Game Plan: Enter every race or workout with well-defined goals on a sliding scale For example, to finish, to go faster than before, to place top five, to win.

Experience: Several years of far-flung experience in the world of outdoor athletics will render you ever-adaptable and ever-comfortable. Little or nothing will scare you. It’s not beginner’s luck that’s helpful; it’s veteran’s experience.

Expertise: A really strong background in a singular athletic pursuit will give you an edge, or at least an amount of confidence, not only in that sport but in others, too. Plus there is a universalness to outdoor athletics that transcends the imaginary barriers between different sports.

Wisdom: It can grant patience, preparedness, nutritional know-how, savviness of your body’s finer workings, and even biomechanical and ergonomic shrewdness. Once again, it comes with time invested in regular training and racing done with a high level of awareness.

Sidebar 2: Techniques for Getting Through

Lively Breathing: Focus on your breath. Let it be relaxed, efficient, and powerful, literally inspiring you with energy. Depending on the intensity of what you’re doing at the moment, perhaps you can breathe in and out through the nose only, even using Ujjayi breathing as in yoga.

Supple Posture: Relax! Line your body up properly for the activity you are doing. Only perfect practice makes perfect.

Form Focus: Break things down, body part by body part, and relax each one of them. Remove energy blockages and tightnesses that can cause injury or discomfort. Be certain that you are moving and working with your body in the most efficient and effective manner.

Observe and Enjoy: Regularly take a moment and actually notice where you are and what you are doing. Appreciate it. Find something unique about your environment to enjoy.

Count Blessings: Remember, while you and five, or a hundred, or a thousand of your fellow competitors are out there doing what you’re doing, the rest of the six billion inhabitants of the planet are probably less happy and less fortunate than you are in that particular moment. Many of our fellow athletes are injured or sick or battling disease; think how much they wish they could trade places with you.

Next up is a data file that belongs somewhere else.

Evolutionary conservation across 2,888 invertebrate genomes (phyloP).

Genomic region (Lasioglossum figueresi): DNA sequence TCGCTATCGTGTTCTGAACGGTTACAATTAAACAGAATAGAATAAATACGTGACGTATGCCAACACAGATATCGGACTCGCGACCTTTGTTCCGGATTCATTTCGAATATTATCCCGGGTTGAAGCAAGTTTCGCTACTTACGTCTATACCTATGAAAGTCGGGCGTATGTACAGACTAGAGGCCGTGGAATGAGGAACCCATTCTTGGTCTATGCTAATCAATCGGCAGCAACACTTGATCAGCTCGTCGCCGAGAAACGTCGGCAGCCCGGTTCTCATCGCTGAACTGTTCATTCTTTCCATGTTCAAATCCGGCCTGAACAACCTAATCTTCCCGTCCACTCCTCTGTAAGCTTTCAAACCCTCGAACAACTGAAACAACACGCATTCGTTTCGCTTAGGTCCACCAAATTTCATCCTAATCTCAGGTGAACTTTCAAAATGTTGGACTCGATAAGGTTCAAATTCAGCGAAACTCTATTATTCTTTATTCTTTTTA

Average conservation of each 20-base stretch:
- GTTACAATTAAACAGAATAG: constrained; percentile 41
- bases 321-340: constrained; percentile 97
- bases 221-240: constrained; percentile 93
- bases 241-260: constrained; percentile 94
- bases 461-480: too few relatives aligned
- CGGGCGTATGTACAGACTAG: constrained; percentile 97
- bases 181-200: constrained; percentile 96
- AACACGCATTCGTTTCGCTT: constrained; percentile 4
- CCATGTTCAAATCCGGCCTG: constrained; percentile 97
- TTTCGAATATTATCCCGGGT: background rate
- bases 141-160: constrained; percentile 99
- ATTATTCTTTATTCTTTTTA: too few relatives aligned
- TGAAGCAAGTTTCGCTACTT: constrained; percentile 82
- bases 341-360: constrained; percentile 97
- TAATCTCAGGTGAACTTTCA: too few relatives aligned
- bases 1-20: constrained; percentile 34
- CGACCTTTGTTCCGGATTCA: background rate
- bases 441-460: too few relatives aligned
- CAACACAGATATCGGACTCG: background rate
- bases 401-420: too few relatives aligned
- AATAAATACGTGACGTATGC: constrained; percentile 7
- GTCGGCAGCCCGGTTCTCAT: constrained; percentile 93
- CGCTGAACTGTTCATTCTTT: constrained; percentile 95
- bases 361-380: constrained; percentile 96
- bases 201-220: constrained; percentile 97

Reflect: Retrace your steps in the race and see how far you’ve come. Picture mental snapshots of the event as it has unfolded and see yourself overcoming the obstacles that have been in your path. Let these recent memories empower you to continue boldly.

Feel the Kindred Spirit: Think about your comrades who are out there with you, each experiencing the same event differently in the details, but the same in the big picture. Of course, remember, if they can do it, then so can you! Appreciate and respect their efforts, as they do yours. “Brothers in arms” are we.

Predict: Mentally trace your route ahead in the event. See, in your mind’s eye, where you’re headed. Plan ahead. Don’t get caught by surprise.

Sidebar 3: Pain and Suffering: A Flowchart for Crossing the River

Get Out There and start to exert yourself.

Go long or go hard or both.

Begin to experience pain.

As you go further and/or harder, the pain increases.

The pain starts to annoy you.

You assess the pain: is it injurious?

If no, then you make a conscious decision to accept the pain.

You don’t mind the pain.

You don’t care about the pain.

You are not attached to the pain.

Finally, you accept the pain.

The pain just is.

After acceptance, you realize that the pain doesn’t matter.

Without it mattering, it can’t contain or control you.

You have transcended the pain.

Now you can do anything.

Here’s the critical part: As you go further or harder, the cycle can either be repeated, or not.

You decide.

It’s your pain.

Go with it.

  • By Chris Kostman. Originally published in MultiSPORT Magazine, Sweden, premier issue, April 1999, and later in Endurance News, #60, October 2008